Could NATO Enlargement Save Western Hegemony?

Written by Metin Guven

The NATO summit held in Madrid recently (June 2022) was remarkable in many ways. As important as it was to initiate the accession process of Finland and Sweden, but perhaps more importantly, Japan, Australia, New Zealand and South Korea were invited to the summit as Indo-Pacific Partners for the first time. Russia and China, seen as allies against radical Islamist terrorism at the summit 10 years ago, were declared as hostile forces that formed an alliance threatening “Western values”. All these suggest that the war in Ukraine which was provoked by the US as Chomsky stated[1] could be actually part of a broader plan.

US Strategy to Maintain Its Hegemony

The hegemony of the US, which was established after World War II, has been in decline since the 1970s. The oil crisis and the defeat of the Vietnam War were the first signs of this process. The US tried to prevent this decline with neoliberal policies. It seemed successful with the advances of digital technologies in the 1990s, after the collapse of the Soviet Union. However, the 2001 and 2008-09 crises made it clear that the process of collapse of US hegemony has already started. Meanwhile, the invasions of Afghanistan and Iraq became futile wars that cost trillions of US dollars. In the 2010s, the war in Syria and the way ISIS got out of control in the process probably even caused panic among the US elites.

We can see this panic in the fact that the Pentagon supported Rojava for the fight against ISIS, while the CIA supported other radical Islamist forces in Syria that are attacking Rojava. The CIA trained and armed many Islamist fighters in this process, and although they presented themselves as moderates while training, they eventually joined radical Islamist groups. As a matter of fact, the contradictory approaches and inability of the US bureaucracy to develop coherent policies eventually resulted in the US withdrawal from the Middle East to a large extent. They probably desired to turn Syria into a swamp where Russia would bog down, but they failed. Thankfully, the shale gas and oil resources in the US have reached a level that will put an end to their dependence on Middle Eastern oil. Thus, the Middle East now trades mostly with China and India, and it is becoming a region that has more connections with China, India and Russia.

It would be more meaningful to look at the USA’s provocation of war in Ukraine within this context. Withdrawing from the Middle East and losing its influence in Latin America and Africa, the USA has to focus on its Asian rival, China, in order to maintain its hegemony. But the Trump-era trade war has failed, exposing the risks of confronting China directly. In this case, it must have seemed the most rational way to attack close allies of China in order to isolate the rival who could not be directly confronted. The collapse of Russia would be a major blow to China, both economically and in terms of being the primary source of weapons technologies.

With this reckoning, neo-Nazis trained in the US and Canada were sent to the field in Ukraine. These forces, which became effective in determining policies and dominate the street so much that they could threaten President Zelensky[2], were used to provoke Russia. By constantly arming Ukraine, the US seems to be planning to support a war long enough to collapse the Russian economy. In this way, the US wants not to give the European countries the opportunity to question its leadership by highlighting the threat of Russia. As a matter of fact, Europeans participate in sanctions against Russia, along with Japan and South Korea. These developments show that the US can mobilize its allies to maintain its hegemony, which also serves to protect their interests.

Does the US Have a Chance of Success Against China and Russia?

However, the plans of the US were backfired by the BRICS countries. In the United Nations session, while the majority of the world’s states condemned the unjustified and brutal occupation by Russia, other members of the BRICS abstained. Then, while no BRICS country is participating in the sanctions, this became an opportunity for India to buy oil from Russia at a discounted price. While China is buying coal at a discounted price from Russia, Australian coal miners have completely lost hope of restarting purchases that China had already halted. China’s oil imports from Russia increased by 70 percent in June compared to last year.[3] Meanwhile, it is worth noting that payments to Russia are made in Rubles or Yuan.[4]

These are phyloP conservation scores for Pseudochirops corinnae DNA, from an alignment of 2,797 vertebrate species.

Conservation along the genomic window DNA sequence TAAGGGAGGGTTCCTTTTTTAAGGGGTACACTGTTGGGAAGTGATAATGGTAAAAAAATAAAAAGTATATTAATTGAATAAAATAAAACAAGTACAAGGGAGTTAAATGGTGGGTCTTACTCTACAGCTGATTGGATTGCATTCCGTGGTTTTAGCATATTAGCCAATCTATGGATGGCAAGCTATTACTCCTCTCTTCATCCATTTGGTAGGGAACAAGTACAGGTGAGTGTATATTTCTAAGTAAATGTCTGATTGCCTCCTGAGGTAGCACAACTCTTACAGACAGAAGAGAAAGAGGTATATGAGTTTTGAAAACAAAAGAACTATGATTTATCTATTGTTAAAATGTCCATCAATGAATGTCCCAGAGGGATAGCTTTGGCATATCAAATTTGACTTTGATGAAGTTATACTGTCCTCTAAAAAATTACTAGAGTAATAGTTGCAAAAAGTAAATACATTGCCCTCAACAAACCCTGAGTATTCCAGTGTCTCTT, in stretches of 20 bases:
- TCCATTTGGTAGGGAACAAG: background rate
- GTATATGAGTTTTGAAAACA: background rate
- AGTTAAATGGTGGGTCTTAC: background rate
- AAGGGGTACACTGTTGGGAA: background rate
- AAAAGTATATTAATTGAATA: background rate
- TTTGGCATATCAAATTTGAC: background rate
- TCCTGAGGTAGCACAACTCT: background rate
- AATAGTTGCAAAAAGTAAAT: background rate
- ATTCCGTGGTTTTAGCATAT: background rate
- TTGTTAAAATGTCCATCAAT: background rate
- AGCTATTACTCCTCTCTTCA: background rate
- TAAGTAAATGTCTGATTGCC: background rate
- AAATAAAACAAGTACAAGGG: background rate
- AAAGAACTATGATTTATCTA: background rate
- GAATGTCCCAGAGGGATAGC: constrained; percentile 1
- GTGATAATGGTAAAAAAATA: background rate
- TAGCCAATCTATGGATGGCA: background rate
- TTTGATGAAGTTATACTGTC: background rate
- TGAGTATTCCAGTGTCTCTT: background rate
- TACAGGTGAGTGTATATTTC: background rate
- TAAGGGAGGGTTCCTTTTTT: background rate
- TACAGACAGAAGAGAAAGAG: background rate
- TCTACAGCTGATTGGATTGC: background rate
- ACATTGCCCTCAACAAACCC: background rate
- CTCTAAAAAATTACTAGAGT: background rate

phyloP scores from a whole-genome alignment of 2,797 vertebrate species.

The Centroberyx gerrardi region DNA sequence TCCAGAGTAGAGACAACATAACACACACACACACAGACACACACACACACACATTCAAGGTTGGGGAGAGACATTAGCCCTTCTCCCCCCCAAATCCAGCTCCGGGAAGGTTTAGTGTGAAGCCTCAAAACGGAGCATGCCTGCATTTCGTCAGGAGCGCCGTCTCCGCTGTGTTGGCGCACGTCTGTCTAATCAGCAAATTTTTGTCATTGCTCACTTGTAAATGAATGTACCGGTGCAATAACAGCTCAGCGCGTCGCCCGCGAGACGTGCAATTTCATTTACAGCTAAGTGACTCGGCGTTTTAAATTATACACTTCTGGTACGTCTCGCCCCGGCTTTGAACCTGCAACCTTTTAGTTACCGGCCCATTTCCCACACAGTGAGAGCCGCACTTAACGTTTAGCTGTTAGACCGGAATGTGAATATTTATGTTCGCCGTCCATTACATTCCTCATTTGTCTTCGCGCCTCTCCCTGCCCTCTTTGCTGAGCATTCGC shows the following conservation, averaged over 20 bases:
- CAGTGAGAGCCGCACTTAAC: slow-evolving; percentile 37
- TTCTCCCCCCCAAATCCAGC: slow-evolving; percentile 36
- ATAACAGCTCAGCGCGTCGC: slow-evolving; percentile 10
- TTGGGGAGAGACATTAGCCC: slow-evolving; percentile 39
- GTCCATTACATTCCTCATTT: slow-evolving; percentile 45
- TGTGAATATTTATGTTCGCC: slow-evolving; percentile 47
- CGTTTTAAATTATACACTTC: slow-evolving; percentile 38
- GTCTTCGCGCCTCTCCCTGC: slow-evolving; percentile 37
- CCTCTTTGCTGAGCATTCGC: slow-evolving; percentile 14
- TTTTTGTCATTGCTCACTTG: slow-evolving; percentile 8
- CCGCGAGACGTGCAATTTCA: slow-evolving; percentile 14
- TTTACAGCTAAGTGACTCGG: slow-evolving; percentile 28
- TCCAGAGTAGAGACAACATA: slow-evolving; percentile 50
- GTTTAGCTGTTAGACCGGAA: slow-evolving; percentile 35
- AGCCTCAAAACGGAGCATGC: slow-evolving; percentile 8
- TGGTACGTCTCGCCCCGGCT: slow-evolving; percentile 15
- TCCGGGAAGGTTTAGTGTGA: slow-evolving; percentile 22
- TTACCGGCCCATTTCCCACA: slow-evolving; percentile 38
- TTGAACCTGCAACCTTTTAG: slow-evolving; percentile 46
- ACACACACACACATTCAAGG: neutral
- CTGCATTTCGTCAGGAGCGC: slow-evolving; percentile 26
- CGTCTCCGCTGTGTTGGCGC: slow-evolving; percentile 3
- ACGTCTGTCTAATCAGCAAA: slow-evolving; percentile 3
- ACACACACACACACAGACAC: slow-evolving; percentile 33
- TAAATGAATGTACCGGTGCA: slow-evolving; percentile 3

The non-participation of the Southern states in the US sanctions on Russia seems to affect the US plans. To make matters worse, the search for alternative payment methods, triggered by past sanctions, has accelerated. Instead of US-controlled SWIFT, Russia had already developed its own international payment system. Then, in 2015, China developed its own cross-border payment system called CIPS. In addition, Russia has aligned its system with CIPS, and these have also been made compatible with consumer electronic payment systems (such as Alipay and WeChat in China). Meanwhile, mobile payment methods led by China that allow secure payments with an app on a mobile phone instead of a credit or debit card are becoming more common. I think that Western payment systems such as Visa and Master, which once dominated the electronic payment market, are now very marginal in these countries. In this area, mobile payment systems such as Apple Pay and Google Pay are expected to dominate in the US in the coming years as well.

Returning to international payments, the digital yuan introduced by China is emerging as a growing alternative to the US dollar.[5] While central banks of other states are still in the planning stages, China has taken a long way to roll out a digital currency. Moreover, the Belt and Road Initiative (BRI) offers China extensive opportunities in this regard. Within the scope of BRI projects, China is expanding the use of the yuan through loans and aid. With the digital yuan lowering the transaction cost, we can expect this to increase even more. All of this, with the spread of the Euro, gradually reduces the use of the US dollar as a reserve currency. The share of the US dollar in reserves held by national central banks has dropped from 71% in 1999 to 59% in 2020, according to an IMF official survey.

Meanwhile, China has attempted to build yuan reserves in cooperation with the Bank for International Settlements. Indonesia, Malaysia, Hong Kong, Singapore and Chile will contribute 15 billion yuan (2.2 billion $) each, and the reserve will provide larger yuan financing to the Central Banks of these countries, when they need.[6]

Therefore, sanctions backfired except in Western countries. Beyond that, rising oil, natural gas and wheat prices further increased the already rising inflation all over the world. It wouldn’t be surprising if a global economic recession eventually starts. Such a recession would likely accelerate China’s rise and it would further decrease the share of the USA and the West in the world economy.